Film Review: ‘Take It Like a Man, Ma’am’
‘Take It Like a Man, Ma’am’ (seen at the ICA), was produced by a Danish feminist film collective. It starkly reveals some of the contradictions in the feminist viewpoint. It stars Tove Maes, who plays Ellen—a middle-aged, relatively rich woman whose children have left home and who, left to her own devices, begins to experience the ‘anomie’ of the lonely, idle housewife. Her main activity is anticipating her husband’s homecoming. The focal point of her life is somewhere on the periphery of his; her main function in life is to look after him.
After a party where she is ignored and belittled by her husband’s friends, she visits a doctor. He blames the menopause, and suggests to her husband that he buy her a puppy. (‘It often works’.) Her own solution is to join the labour market, and, as a result, becomes a “new woman.”
The irony that actualising our ability to sell our labour power should be seen as a solution to any problem is the tip of the iceberg. Throughout the film, this irony is overlaid with another: a glossing over of the difference between sex and class. It is implied, in a mildly amusing sex role reversal fantasy of Ellen’s that the ruling class is all and only male. The feminist view that men as such oppress women as such is combined with the view that it is the ruling class, because of its position under capitalism, which exploits the working class. In Ellen’s fantasy, the men not only look after the children, while the women go out to work, but the men are secretaries and take orders from women bosses. The male secretaries ride bicycles and carry heavy bags, while the women drive in Rolls Royces. Now maybe it is true that most bosses are male and most secretaries female, but it is certainly not the case, as this sequence implies, that all females are members of the working class. The crowning point comes when Ellen—now herself— visits a market and strolls casually around in her finery. The hard-working stallholders are female. She remarks to one of them: ‘We are all sisters, now.’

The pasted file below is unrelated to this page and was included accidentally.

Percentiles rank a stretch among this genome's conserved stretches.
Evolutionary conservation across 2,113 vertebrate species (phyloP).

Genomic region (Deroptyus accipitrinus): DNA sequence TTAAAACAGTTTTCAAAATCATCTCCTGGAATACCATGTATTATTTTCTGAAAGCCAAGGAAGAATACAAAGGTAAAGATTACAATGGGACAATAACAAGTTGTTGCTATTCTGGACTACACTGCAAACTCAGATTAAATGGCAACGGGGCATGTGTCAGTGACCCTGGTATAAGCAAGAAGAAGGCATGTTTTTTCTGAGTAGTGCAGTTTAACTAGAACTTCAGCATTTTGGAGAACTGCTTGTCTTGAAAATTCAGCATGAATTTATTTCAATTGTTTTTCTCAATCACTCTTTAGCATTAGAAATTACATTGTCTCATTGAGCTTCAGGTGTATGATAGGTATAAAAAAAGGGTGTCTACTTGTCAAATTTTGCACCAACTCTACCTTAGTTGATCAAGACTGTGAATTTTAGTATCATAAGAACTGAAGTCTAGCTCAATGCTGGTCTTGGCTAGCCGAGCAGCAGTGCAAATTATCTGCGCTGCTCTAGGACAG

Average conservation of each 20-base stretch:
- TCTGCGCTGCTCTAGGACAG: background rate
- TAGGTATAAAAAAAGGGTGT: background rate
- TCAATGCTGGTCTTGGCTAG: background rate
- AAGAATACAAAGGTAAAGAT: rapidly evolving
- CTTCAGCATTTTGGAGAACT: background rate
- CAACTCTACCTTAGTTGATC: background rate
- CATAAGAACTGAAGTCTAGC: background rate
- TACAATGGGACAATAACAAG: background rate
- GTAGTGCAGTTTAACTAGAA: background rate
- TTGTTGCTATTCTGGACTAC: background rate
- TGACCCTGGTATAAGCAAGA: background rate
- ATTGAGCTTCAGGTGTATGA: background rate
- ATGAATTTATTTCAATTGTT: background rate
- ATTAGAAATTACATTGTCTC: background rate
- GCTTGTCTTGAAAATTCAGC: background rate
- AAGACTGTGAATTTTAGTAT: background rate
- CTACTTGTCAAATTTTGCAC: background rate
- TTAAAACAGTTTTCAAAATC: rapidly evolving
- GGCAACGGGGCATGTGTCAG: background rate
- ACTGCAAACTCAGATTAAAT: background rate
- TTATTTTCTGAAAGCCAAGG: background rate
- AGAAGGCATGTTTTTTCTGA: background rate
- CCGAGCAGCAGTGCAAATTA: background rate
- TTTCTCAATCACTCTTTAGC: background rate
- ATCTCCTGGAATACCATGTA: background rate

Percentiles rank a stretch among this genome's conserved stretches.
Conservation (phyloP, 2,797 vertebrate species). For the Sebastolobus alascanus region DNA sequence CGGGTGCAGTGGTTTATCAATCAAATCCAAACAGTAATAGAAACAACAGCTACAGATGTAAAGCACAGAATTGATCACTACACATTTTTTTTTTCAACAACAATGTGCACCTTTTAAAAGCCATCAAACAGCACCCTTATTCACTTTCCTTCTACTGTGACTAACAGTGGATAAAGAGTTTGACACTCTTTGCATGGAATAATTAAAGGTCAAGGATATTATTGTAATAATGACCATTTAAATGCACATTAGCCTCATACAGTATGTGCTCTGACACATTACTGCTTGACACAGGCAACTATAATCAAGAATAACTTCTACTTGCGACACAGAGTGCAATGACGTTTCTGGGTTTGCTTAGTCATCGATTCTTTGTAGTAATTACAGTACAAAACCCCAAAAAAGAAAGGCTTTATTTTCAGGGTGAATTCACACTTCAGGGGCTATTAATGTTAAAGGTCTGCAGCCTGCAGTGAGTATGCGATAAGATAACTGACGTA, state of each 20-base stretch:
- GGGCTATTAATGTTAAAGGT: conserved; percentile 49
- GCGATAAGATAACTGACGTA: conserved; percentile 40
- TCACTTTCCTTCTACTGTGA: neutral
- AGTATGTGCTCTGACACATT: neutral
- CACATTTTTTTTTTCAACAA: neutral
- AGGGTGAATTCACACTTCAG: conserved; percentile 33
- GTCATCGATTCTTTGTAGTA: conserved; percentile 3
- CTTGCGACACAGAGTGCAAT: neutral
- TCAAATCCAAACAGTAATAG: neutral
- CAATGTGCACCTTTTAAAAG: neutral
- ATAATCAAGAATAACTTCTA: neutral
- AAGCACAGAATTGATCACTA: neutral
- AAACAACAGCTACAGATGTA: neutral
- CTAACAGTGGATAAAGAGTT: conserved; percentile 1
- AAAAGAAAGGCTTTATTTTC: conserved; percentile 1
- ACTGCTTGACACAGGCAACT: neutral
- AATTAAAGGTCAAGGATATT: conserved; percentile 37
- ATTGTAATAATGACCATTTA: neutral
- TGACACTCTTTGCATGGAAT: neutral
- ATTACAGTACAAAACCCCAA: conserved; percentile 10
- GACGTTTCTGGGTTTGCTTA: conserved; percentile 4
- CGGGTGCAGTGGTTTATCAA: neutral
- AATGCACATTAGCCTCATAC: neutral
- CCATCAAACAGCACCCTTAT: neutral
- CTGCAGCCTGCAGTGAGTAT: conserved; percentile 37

The film comes across as uncertainly reflecting the feminist viewpoint on society. But it also appears to recognise—and here is the origin of its unease—that there is a class division in society as well. Unfortunately the latter is not explicitly seen as a major cause of society’s problems—those of women as well as men. So the film presents the class division in society as coinciding with the division between the sexes. It is implied that the ruling class is exclusively male, while the working class is exclusively female.
This, of course is not just false; it is also highly misleading. Some women are capitalist—the Queen, and most men are members of the working class. To suggest that things are otherwise—that it is men who are the oppressors is to lead people up the garden path. Women will be concentrating their energies upon kicking their husbands when they should be focussing upon the real causes of oppression under capitalism: the class system.
And to suggest—as the film does when it recognises the existence of the class system—that the solution to the problems of women housewives lies in their becoming women factory workers is like suggesting that the way to get rid of wars is to join those who are in the front line. Though the latter might lead people to believe that wars ought to be abolished, it won’t get rid of them. Anyway the premises are false. Women housewives are not outside the class system and only joining it when they begin working in a factory; they are part and parcel of it.
If they spend their lives imagining they are outside it, they are like prisoners who are under the illusion that they are free, and who like the idea of going to prison to see what it is like, in order to convince themselves that it is a good idea to abolish the prison system. Instead of adopting any of these illusory, roundabout courses, women housewives ought simply to recognise that they are part of the class system, and begin doing something to get rid of it.